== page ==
Toni Morrison’s Jazz: Joe Trace and The Oedipus Complex
In his psychoanalytic excerpt, “The Oedipus Complex”, Sigmund Freud
ruminates on how children develop bonds with their parents. According to Freud, children develop intimate bonds with parents by adopting the roles and values of the parent whose sex they share. Conversely, the parent of the opposite sex becomes a cherished object of affection. The Oedipus Complex implies that a boy adopts his father’s identity (and roles) in the hope of gaining the affection of his mother. Inevitably, the boy’s attempts to become his father and live out the role of husband/wife between himself and his mother is bound to fail. According to Freud, these futile and misunderstood efforts cause a child to be “in love with the one parent and hat[e] the other” (NA, 919). In other words, the boy envies both his father for the love of his mother and for is own inaccessibility to that love. Freud goes on to list two literary masterpieces whose protagonists exhibit this complex: Hamlet and Oedipus Rex. By superimposing his own psychoanalysis on literary masterpieces, Freud aims to validate his own concepts. Perhaps then it is only fitting that, since the apex of Freudian psychoanalysis, literary writers have been adopting, reassessing, and ultimately modifying Freudian concepts. In Toni Morrison’s novel, Jazz, Joe Trace exhibits typically Oedipal characteristics, but for all the Oedipal tendencies Trace seems to possess, he also has psychological features that seem to go against “The Oedipus Complex”.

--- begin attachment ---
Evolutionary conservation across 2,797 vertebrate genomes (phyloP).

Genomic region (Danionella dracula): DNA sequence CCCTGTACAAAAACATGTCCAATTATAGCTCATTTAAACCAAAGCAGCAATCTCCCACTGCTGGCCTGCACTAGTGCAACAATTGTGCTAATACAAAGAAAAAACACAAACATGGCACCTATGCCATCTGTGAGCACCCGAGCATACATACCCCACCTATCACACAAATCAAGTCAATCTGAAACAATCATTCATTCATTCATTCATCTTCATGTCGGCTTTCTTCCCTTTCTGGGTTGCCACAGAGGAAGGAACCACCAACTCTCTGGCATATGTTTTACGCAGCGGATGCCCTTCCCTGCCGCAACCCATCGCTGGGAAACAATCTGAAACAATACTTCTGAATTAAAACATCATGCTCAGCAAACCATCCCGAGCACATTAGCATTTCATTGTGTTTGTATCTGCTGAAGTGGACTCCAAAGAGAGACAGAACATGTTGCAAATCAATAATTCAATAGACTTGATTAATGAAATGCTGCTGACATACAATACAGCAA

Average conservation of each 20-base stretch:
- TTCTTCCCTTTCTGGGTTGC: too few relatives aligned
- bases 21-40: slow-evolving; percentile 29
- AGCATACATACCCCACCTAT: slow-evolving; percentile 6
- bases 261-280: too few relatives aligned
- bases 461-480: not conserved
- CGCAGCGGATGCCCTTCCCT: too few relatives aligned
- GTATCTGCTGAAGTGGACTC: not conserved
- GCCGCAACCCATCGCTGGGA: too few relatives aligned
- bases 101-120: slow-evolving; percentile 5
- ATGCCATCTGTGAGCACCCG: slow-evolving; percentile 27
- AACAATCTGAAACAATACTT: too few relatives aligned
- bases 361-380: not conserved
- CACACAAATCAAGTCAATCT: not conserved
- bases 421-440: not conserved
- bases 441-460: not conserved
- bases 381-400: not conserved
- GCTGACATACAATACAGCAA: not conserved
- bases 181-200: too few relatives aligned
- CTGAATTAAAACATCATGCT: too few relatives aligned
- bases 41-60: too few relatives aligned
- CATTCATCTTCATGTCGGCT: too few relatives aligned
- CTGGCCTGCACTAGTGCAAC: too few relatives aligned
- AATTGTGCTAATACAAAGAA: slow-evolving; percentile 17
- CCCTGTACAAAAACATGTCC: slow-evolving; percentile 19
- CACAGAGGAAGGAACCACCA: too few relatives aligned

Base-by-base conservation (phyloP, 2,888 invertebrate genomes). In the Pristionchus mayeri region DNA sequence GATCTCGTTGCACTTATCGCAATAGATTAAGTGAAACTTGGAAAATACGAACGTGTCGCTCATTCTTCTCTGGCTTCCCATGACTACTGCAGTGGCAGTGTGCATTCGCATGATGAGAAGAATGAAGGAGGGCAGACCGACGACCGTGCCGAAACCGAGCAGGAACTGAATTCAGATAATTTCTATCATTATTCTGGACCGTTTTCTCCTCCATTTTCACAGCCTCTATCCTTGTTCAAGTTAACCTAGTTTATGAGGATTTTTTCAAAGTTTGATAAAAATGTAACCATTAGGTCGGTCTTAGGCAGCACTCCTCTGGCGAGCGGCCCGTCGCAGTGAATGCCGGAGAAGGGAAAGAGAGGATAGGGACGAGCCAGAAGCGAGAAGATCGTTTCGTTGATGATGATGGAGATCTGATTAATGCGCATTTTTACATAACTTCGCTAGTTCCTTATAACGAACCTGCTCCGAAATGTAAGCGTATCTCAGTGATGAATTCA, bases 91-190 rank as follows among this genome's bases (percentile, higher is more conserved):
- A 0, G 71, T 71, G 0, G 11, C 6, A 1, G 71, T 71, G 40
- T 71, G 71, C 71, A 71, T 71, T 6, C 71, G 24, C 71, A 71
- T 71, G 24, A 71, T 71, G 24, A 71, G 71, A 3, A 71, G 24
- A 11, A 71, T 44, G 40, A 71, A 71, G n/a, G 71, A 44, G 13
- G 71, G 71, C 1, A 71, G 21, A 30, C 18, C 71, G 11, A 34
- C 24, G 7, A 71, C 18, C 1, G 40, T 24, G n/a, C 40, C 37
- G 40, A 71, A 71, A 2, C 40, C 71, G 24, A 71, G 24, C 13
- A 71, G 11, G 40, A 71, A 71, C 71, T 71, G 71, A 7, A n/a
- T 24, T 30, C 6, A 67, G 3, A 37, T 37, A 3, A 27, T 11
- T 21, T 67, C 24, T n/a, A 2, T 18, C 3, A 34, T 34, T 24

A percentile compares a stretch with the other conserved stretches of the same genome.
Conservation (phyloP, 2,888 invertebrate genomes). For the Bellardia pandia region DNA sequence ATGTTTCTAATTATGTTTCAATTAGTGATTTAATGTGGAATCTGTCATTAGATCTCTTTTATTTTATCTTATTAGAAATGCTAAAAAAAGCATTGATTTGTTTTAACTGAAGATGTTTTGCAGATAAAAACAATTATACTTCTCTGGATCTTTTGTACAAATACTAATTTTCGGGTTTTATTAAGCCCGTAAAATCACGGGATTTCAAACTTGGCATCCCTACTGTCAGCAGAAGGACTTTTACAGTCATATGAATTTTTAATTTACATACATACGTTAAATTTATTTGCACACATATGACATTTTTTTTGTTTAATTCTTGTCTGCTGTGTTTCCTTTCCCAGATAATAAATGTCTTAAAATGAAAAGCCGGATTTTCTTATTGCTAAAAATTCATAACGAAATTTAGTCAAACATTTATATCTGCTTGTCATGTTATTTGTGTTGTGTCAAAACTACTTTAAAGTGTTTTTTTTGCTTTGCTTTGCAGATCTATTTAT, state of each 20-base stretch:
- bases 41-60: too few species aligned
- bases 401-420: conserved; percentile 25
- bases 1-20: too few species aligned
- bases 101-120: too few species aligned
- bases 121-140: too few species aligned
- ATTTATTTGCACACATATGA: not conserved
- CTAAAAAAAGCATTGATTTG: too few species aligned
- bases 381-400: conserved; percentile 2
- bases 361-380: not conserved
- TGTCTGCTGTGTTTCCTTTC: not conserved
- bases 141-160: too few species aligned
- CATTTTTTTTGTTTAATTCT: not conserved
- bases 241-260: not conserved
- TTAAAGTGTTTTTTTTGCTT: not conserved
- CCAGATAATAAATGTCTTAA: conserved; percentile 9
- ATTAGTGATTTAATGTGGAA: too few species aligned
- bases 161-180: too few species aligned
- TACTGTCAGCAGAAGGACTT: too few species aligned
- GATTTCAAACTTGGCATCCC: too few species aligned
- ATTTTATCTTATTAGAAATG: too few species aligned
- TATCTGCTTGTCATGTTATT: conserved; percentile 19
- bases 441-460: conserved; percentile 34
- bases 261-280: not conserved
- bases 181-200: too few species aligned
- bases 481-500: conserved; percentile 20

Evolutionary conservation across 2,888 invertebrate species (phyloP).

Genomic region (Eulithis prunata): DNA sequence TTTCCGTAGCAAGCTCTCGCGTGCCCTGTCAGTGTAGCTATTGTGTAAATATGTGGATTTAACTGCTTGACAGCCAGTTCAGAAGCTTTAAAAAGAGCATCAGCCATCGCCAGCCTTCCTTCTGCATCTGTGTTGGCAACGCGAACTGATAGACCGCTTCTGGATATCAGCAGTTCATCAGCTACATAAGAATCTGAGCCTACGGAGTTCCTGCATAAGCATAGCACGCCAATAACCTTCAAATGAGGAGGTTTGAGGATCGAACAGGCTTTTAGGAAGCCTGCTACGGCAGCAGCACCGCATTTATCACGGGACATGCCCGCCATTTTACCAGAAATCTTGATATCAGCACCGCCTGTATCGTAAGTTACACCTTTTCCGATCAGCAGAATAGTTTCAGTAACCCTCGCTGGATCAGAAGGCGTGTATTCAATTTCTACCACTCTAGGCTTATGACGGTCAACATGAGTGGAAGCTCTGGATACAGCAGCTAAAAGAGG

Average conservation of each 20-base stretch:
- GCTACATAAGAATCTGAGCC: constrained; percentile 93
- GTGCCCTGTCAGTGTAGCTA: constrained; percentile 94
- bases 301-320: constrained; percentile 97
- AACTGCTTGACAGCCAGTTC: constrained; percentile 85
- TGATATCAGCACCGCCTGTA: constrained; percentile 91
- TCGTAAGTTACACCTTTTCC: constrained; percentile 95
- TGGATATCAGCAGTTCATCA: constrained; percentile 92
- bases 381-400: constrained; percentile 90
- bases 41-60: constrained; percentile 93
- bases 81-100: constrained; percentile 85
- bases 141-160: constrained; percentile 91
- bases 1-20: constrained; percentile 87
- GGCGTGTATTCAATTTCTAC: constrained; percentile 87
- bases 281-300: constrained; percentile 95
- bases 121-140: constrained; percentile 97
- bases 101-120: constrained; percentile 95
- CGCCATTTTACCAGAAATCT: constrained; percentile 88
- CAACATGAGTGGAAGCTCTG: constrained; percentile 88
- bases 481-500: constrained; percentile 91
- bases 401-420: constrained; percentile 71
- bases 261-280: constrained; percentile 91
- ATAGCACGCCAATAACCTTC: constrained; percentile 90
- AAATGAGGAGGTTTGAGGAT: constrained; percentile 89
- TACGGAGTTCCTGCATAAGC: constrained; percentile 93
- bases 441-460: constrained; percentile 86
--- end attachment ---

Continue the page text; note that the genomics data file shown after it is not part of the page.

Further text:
While much of Trace’s psychology supports “The Oedipus complex”, those opposing characteristics, apparently engendered by the circumstances of his childhood, function as plausible possibilities indicating the limits of Freudian psychoanalysis, …
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…described in “The Oedipus Complex”.
Just as Freud used literature as a foundation, or backbone, to support his psychoanalytical theories, literary writers have used Freudian psychoanalysis to build upon literature. As a result, novelists, like Toni Morrison, have often adopted and modified Freudian psychoanalysis. Specifically, Joe Trace reveals the possibilities of psychological variation and promotes a case specific reality in which psychological universals, while being relevant, prove to be narrow and limited in assessing the psychological interiors of fictional characters.
English 300 5
Freud, Sigmond. “The Oedipus Complex.” The Norton Anthology of Theory and Criticism. New York: W. W. Norton Company, 2001. 919-923.
Morrison, Toni. Jazz. New York: First Vintage International Edition, 2004.